To accelerate prototyping I'd hit upon a system that enabled me to take a 2D mockup and drop it quickly into a WebVR boilerplate scene to check legibility, draw distances, etc. A tutorial on that workflow is available here. The process was simple: I worked on a 360cm-wide canvas in Illustrator and exported layouts as textures wrapped onto a cylinder in the WebVR scene. The 360cm canvas made layout incredibly intuitive. Each centimeter was one degree, and center of the composition was "straight ahead" in the VR scene. To ensure I worked within legibility and line of sight allowances I generated template layers and style guides.

We constantly sought to improve our tooling efficiency and iteration time. Once I switched to Sketch we were able to leverage it's command line tools to create an automated Sketch-to-WebVR workflow (called Sketch2Three) where each individual slice in the sketch scene was imported as an mesh and texture in the Three.js WebVR scene. The link was live, as you can see in the GIF below. This workflow was close to magic for rapid iteration, and I used it to great effect until it was broken by a Sketch regression. 

We also explored interesting loading sequences. It's important on the web that we know a bit about the sites that we're visiting, from their name to whether they're using HTTPS. The following approach was inspired by the location placement tags that appear in movies like the Bourne Identity. A fly-through of an early Sechelt scene model was rendered in Cinema 4D and titles applied in After Effects.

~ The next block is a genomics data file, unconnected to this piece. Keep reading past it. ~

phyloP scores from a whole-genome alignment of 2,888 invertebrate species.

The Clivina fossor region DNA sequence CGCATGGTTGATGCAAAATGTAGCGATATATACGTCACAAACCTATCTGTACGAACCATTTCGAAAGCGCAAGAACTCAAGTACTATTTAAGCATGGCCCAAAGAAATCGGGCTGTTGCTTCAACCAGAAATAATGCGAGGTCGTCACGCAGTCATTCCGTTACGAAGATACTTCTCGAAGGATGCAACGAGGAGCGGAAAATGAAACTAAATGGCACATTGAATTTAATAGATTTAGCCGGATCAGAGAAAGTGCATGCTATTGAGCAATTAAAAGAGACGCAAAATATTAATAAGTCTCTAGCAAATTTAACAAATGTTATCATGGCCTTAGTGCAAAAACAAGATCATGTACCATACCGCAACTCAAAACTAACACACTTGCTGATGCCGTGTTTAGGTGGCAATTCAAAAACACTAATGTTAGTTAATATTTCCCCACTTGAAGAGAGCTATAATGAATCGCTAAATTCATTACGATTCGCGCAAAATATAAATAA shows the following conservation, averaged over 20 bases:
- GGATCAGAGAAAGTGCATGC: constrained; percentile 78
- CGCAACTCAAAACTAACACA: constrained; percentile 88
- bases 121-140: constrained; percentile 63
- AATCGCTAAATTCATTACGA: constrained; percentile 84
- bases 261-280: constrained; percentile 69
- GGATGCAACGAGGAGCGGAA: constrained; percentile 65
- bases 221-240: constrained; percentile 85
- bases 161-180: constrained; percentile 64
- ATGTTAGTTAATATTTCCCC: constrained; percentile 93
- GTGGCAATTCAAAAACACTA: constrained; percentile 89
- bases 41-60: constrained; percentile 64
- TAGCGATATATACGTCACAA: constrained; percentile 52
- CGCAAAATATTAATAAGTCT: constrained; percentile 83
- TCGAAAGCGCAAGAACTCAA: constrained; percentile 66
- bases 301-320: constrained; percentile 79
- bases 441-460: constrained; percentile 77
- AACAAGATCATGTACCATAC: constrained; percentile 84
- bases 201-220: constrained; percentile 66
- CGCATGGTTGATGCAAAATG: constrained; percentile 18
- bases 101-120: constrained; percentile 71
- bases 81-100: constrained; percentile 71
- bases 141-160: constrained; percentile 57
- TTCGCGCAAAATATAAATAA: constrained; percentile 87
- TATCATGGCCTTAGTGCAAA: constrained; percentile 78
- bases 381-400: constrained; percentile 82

As we approached a self-imposed publish date for the first public prototype of our VR browser efforts, I fell in love with a typeface called Montserrat and an 80's neon color treatment. The former was more functionally defensible than the later, but what the heck, innovation can be fun :) We settled on the following heads up display design. It was invoked by pressing space on the keyboard and presented a series of bookmarks. Each site was prepped to open in VR mode automatically when viewed in Hiro, enabling the "surf through worlds" experience that we wanted.

I created the landing page (aka "construct") of Hiro with text textures on curved quads and icons created in Cinema 4D. Again, not my finest hour aesthetically, but it was enormously fun to be building sites that were in fact "worlds".

After launching Hiro in November 2014 and sharing it at conferences like GDC, we collected what we'd learned and began work on second prototype, dubbed "Horizon". Unlike Hiro, which relied solely on WebGL, Horizon combined WebGL with CSS VR, which rendered DOM elements in stereoscopic using CSS 3D tranforms. With CSS VR a web developer could leverage pure HTML and CSS (plus a drop-in JS file for head-tracking support) to build VR scenes. The following screencap shows a simple heads up display with primary navigation controls and the experience of browsing seamlessly between VR and non-VR web experiences. 

We also began to experiment with backwards compatibility and responsive design modes. These June 2015 mockups depict an approach to responsiveness wherein a loaded site detects whether the user agent is in VR mode, and if so, displays a 360° background in the viewport as defined by a one line CSS background property. The site content can also render with a transparent background and adjust font sizes for legibility on low-resolution HMD displays. The idea was to provide developers with means of adapting their existing sites to VR without having to do complete redesigns in WebGL. As seen in the A-Ma Temple example, we believed even a few new properties could go a long way.

The following were taken from the later explorations and depicts two-dimensional web content in a VR browsing context. Content is applied to a curved surface for optimal legibility and gestures reminiscent of pinch-to-zoom are used to zoom and focus content blocks.